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On a standing pilot, coleman gas furnace, when burner fires, the flame burns wildly on high burn. Could this be because the air adjusment is set incorrectly? In a short time it blows out the burner, and pilot. Please help me, thank you jerry. ps i cleaned the burner oriface.

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HEY J, this could be a dangerous situation. You could have a crack or rusted out heat exchanger, if this unit is over 20 years old, which it is because it a standing pilot, units are obsolite! This could be letting in CO2 ( carbondioxides-- poision gas fumes) n, Oklahoma, our gas co. will come out for free to give our units a CO2 gas fume check anaylsis. Check this out before someone dies or ill repairable damage done to the body! Thank-you-very-much!

Posted on Aug 30, 2008

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My adp cuhn-60a-2 sparks an lights burner ok, burns for only few seconds an shuts down burner, repeats this three times an whole unit shuts down?


You are describing the typical issue for a problem in the 'flame rectification' circuit. Turn the powere off. Find the flame sensor, it will be on the opposite side of the furnace from the spark ignition device. Carefully remove the sensor and clean with fine sandpaper, then clean the wire connector on the end of it if so equipped, then follow that wire all the way to the circuit board, remove the wire connection and clean it and reinstall. Many times that solves the issue.

Some systems utilize the spark ignition electrode as its own flame sensor. IF there is no separate flame sensor, perform the above task on the ignition device instead. Be careful NOT to bend the probe, crack the ceramic insulator or reinstall it malaligned. Its location in the pilot flame is critical. Slight relocation by improper handling will render it unable to ignite the pilot gas.

There may be another issue as there are many things that cause ignition lockout, but this is the first thing to do to eliminate the situation you've described.

If you are unsure of performing this and ANY minor maintenance to a gas fired appliance, abandon the idea and call a qualified service tech to proceed.

Dec 29, 2014 | Heating & Cooling

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Heater is not igniting


see this causes and fix it. God bless you
f there is no heat, check the electrical service panel for a burned fuse or tripped breaker. Relight the pilot light (see below). If there is not enough heat, adjust the burner air shutter (see below); and clean the burner ports (see below).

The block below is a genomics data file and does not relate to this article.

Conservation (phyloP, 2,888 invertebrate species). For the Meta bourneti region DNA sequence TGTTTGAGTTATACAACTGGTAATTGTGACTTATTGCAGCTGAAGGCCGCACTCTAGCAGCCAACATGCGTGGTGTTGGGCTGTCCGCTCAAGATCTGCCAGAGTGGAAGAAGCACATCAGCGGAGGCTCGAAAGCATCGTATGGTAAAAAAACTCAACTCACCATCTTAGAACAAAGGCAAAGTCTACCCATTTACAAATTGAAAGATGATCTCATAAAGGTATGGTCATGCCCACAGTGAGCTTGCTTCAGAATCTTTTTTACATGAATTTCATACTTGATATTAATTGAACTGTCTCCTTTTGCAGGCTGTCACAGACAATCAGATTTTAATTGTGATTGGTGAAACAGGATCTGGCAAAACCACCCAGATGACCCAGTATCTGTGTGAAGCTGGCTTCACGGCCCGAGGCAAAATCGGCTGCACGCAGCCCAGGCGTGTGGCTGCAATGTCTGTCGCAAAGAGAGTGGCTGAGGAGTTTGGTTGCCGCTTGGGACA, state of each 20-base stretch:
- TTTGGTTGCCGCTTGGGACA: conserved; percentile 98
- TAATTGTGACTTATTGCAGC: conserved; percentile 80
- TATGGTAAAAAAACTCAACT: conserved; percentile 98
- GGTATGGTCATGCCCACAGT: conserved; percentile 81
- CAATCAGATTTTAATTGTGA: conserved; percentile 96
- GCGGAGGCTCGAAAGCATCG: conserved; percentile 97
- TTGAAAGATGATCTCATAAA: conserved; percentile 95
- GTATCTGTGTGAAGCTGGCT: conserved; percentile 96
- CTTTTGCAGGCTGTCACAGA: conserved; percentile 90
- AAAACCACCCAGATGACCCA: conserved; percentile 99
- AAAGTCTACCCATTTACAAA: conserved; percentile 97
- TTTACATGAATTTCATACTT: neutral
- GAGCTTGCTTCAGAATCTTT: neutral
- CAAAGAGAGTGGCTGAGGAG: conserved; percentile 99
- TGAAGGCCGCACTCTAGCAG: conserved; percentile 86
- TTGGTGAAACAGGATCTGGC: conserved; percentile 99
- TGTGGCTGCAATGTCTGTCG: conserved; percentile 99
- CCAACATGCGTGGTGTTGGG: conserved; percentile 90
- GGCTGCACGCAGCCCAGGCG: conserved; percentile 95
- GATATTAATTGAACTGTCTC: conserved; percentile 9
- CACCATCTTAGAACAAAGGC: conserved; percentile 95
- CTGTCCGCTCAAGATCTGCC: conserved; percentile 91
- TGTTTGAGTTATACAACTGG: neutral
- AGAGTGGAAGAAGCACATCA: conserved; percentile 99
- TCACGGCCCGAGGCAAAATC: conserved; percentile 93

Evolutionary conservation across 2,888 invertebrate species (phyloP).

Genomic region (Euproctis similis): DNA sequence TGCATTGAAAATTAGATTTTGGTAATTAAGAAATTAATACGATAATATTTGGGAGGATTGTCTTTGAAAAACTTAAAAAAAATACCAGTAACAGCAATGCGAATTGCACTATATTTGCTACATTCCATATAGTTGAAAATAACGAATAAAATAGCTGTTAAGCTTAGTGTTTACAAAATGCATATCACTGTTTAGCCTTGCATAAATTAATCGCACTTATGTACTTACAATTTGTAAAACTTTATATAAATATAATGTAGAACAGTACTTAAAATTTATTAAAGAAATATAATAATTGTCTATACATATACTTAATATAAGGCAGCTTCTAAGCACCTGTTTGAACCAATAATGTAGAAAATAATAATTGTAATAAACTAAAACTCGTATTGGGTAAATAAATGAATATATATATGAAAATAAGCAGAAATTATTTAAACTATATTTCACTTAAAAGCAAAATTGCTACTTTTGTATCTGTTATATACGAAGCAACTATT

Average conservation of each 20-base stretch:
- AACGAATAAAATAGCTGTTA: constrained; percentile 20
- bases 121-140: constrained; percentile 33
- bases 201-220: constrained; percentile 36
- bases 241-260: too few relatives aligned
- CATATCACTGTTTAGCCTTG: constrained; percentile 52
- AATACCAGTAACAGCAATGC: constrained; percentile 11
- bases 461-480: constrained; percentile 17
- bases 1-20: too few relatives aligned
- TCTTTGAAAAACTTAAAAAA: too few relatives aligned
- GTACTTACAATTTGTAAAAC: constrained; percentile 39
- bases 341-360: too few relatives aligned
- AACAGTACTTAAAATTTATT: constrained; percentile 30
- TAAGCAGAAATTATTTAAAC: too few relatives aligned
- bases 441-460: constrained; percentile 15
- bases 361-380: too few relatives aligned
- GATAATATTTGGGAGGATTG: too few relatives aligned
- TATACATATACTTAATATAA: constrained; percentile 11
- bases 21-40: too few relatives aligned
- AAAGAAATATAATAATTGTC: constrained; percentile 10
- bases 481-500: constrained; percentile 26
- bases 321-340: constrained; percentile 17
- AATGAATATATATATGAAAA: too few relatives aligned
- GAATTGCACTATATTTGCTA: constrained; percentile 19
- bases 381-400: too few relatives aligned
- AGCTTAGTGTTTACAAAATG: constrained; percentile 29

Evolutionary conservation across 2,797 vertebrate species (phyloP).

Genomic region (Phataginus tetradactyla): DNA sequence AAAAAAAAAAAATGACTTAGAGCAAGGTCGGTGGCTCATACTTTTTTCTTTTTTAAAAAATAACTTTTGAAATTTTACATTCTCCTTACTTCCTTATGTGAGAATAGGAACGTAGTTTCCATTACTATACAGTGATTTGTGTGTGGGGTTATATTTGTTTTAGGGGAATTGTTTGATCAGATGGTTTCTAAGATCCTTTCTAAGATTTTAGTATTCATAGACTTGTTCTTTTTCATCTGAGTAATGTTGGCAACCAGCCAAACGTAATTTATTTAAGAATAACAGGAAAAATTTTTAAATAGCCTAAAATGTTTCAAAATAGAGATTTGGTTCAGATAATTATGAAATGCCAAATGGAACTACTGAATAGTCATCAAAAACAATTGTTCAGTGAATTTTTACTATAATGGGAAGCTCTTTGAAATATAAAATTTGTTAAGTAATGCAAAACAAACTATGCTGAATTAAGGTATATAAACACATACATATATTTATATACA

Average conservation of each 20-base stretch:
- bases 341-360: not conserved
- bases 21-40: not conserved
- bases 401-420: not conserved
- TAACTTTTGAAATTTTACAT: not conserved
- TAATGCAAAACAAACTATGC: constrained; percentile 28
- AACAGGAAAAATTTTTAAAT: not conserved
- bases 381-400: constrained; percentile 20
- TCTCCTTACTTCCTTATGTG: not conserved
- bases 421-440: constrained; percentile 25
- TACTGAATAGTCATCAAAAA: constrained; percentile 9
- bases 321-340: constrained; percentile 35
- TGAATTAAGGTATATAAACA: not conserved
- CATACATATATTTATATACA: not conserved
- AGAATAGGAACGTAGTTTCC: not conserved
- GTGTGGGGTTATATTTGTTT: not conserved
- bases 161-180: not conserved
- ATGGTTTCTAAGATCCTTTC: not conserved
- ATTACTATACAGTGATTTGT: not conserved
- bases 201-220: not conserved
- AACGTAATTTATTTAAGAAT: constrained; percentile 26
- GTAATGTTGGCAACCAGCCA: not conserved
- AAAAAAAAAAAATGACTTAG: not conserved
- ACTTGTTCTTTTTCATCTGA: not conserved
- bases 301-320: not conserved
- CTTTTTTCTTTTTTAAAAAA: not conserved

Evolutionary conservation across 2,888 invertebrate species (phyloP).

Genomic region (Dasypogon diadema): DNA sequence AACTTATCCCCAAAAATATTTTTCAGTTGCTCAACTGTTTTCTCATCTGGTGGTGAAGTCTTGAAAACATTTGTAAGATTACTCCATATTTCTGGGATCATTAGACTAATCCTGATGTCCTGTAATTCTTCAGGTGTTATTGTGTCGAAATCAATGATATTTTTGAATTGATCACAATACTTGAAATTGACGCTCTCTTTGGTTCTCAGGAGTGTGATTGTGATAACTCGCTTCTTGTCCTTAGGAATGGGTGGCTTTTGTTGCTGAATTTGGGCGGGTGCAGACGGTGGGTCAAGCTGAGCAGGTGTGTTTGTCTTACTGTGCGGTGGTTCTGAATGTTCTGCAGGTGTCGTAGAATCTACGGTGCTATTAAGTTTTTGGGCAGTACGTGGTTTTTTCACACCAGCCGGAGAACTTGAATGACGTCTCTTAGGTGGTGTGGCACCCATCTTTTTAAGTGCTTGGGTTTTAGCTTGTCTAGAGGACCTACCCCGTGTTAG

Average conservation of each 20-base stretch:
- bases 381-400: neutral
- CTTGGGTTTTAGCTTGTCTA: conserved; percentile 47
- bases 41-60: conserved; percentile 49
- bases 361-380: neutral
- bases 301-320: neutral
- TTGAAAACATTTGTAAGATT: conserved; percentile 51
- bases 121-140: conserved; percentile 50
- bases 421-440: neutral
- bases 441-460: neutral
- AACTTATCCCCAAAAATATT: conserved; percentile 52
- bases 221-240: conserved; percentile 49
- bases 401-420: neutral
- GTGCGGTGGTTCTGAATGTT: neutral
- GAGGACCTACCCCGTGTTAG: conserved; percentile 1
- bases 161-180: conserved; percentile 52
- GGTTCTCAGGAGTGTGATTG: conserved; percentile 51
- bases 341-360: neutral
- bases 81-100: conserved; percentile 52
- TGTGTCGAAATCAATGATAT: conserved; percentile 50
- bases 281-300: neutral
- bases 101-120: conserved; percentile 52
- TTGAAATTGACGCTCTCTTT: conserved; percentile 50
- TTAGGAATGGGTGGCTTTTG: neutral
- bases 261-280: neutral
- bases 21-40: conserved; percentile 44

If the pilot light does not light or does not stay lit, clean the pilot orifice carefully with a toothpick, test the thermocouple and replace it if it is faulty (see below).
If the flame flickers, adjust the pilot (see below).
If there is an exploding sound when the burner ignites, adjust the pilot to a higher setting and clean the pilot orifice and the burner ports.
If the burner takes more than a few seconds to ignite, clean the pilot orifice and adjust the pilot light.
If the burner flame is uneven, clean the burner ports. If the burner flame is very yellow, clean the burner; open vents in the furnace room to provide more air; adjust the burner air shutter.
If the furnace makes a rumbling noise when the burners are off, clean the burner and adjust the burner air shutter.
If the air is too dry, wash or replace the evaporator pad if you have a humidifier; test the humidistat; and adjust the water-level float to raise the water level.
If some rooms are too cool and others too warm, the distribution system may require balancing. Refer to the Forced-Air Distribution Fix-It Guide .

Oct 08, 2012 | Intertherm Heating Cooling System 15kw...

1 Answer

My heil furnance comes on but no hot air or air at all


see this causes and fix it. God bless you
o light the pilot on a standing-pilot (always on) ignition system, follow the lighting instructions located near the control. Otherwise, try these steps: Light the pilot:
  1. gasfurnace1.jpg Press and hold the pilot control knob to start the pilot. Set the control knob to the pilot position. Hold a long match under the pilot gas port.
  2. Press the control knob; the pilot should light. Hold the control knob down until the flame is burning brightly (about 30 seconds). Release pressure on the knob, and turn it to the on position.
  3. If the pilot goes out when you release the control knob, try relighting, holding the control knob down longer. If the pilot again goes out, check the thermocouple (below).
Adjust the pilot:
  1. Remove any cap covering the pilot adjusting screw on a combination control.
  2. Turn the adjusting screw counterclockwise to increase the flame or clockwise to decrease it. It is correctly adjusted when the flame envelops the thermocouple bulb by 1/2 inch and appears dark blue with a small yellow tip.
Test and replace a thermocouple:
  1. Hold the control knob to pilot and light the pilot as above.
  2. Unscrew the thermocouple fitting with an open-ended wrench.
  3. Set a multimeter to the DVC (lowest voltage) scale.
  4. Clip one multimeter lead to the end of the thermocouple tube nearest the pilot and the other lead to the fitting on the other end of the tube.
  5. If the multimeter shows a reading besides zero, the thermocouple is functioning. Replace the thermocouple tube.
  6. If there is no reading, you will need to clean or replace the thermocouple following steps 7 through 11.
  7. Release the control knob and shut off the main gas valve on the gas-supply pipe that leads into the burner. Shut off power to the burner at the electrical service panel .
  8. Remove the thermocouple from its mounting bracket.
  9. Wipe the combination control clean and install a new thermocouple, tightening it by hand, then give it a one-quarter turn with a wrench.
  10. Insert the thermocouple into the pilot bracket, being careful to not crimp the tubing.
  11. Turn on power to the furnace and relight the pilot (above).
Adjust an adjustable burner air shutter:
  1. Set the thermostat to its highest setting to keep the burner running. Once the furnace has heated up, remove the burner access panel and loosen the locking screw.
  2. Open the shutter by turning it to the right until the blue base of the flame appears to lift slightly from the burner port surface. Then close the shutter until the flame reseats itself on the surface.